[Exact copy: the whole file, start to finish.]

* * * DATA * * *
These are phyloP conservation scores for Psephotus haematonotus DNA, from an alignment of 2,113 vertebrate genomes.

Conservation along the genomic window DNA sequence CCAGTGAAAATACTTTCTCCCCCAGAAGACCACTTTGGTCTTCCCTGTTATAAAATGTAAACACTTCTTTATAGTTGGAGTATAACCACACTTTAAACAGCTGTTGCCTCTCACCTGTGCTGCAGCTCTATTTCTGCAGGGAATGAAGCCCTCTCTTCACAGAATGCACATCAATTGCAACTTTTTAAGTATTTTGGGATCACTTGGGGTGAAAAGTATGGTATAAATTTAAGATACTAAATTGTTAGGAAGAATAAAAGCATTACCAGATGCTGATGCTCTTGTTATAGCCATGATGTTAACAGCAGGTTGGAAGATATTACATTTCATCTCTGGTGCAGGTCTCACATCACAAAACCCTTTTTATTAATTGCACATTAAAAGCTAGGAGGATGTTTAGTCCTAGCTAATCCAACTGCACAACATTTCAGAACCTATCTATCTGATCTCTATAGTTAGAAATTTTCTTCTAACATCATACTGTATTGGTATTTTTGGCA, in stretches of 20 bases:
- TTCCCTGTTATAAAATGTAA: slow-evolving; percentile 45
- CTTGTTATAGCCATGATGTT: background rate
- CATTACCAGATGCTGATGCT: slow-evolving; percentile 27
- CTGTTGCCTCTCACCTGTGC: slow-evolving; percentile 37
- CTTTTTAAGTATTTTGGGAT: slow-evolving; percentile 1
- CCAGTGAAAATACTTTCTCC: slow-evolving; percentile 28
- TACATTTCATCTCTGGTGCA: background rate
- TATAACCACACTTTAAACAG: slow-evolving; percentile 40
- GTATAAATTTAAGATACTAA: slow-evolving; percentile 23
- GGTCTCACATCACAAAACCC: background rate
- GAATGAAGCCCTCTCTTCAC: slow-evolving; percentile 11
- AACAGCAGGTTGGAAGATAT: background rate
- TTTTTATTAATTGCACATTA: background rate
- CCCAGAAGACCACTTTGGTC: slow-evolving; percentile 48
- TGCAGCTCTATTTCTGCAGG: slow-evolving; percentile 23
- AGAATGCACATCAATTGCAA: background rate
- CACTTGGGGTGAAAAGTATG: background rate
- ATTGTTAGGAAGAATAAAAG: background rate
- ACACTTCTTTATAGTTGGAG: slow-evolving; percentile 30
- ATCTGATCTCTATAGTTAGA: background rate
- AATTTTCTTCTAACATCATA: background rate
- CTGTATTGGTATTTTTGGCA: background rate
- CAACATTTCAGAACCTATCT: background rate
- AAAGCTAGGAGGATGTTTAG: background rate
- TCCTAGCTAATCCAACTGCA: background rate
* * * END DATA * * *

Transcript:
These are phyloP conservation scores for Psephotus haematonotus DNA, from an alignment of 2,113 vertebrate genomes.

Conservation along the genomic window DNA sequence CCAGTGAAAATACTTTCTCCCCCAGAAGACCACTTTGGTCTTCCCTGTTATAAAATGTAAACACTTCTTTATAGTTGGAGTATAACCACACTTTAAACAGCTGTTGCCTCTCACCTGTGCTGCAGCTCTATTTCTGCAGGGAATGAAGCCCTCTCTTCACAGAATGCACATCAATTGCAACTTTTTAAGTATTTTGGGATCACTTGGGGTGAAAAGTATGGTATAAATTTAAGATACTAAATTGTTAGGAAGAATAAAAGCATTACCAGATGCTGATGCTCTTGTTATAGCCATGATGTTAACAGCAGGTTGGAAGATATTACATTTCATCTCTGGTGCAGGTCTCACATCACAAAACCCTTTTTATTAATTGCACATTAAAAGCTAGGAGGATGTTTAGTCCTAGCTAATCCAACTGCACAACATTTCAGAACCTATCTATCTGATCTCTATAGTTAGAAATTTTCTTCTAACATCATACTGTATTGGTATTTTTGGCA, in stretches of 20 bases:
- TTCCCTGTTATAAAATGTAA: slow-evolving; percentile 45
- CTTGTTATAGCCATGATGTT: background rate
- CATTACCAGATGCTGATGCT: slow-evolving; percentile 27
- CTGTTGCCTCTCACCTGTGC: slow-evolving; percentile 37
- CTTTTTAAGTATTTTGGGAT: slow-evolving; percentile 1
- CCAGTGAAAATACTTTCTCC: slow-evolving; percentile 28
- TACATTTCATCTCTGGTGCA: background rate
- TATAACCACACTTTAAACAG: slow-evolving; percentile 40
- GTATAAATTTAAGATACTAA: slow-evolving; percentile 23
- GGTCTCACATCACAAAACCC: background rate
- GAATGAAGCCCTCTCTTCAC: slow-evolving; percentile 11
- AACAGCAGGTTGGAAGATAT: background rate
- TTTTTATTAATTGCACATTA: background rate
- CCCAGAAGACCACTTTGGTC: slow-evolving; percentile 48
- TGCAGCTCTATTTCTGCAGG: slow-evolving; percentile 23
- AGAATGCACATCAATTGCAA: background rate
- CACTTGGGGTGAAAAGTATG: background rate
- ATTGTTAGGAAGAATAAAAG: background rate
- ACACTTCTTTATAGTTGGAG: slow-evolving; percentile 30
- ATCTGATCTCTATAGTTAGA: background rate
- AATTTTCTTCTAACATCATA: background rate
- CTGTATTGGTATTTTTGGCA: background rate
- CAACATTTCAGAACCTATCT: background rate
- AAAGCTAGGAGGATGTTTAG: background rate
- TCCTAGCTAATCCAACTGCA: background rate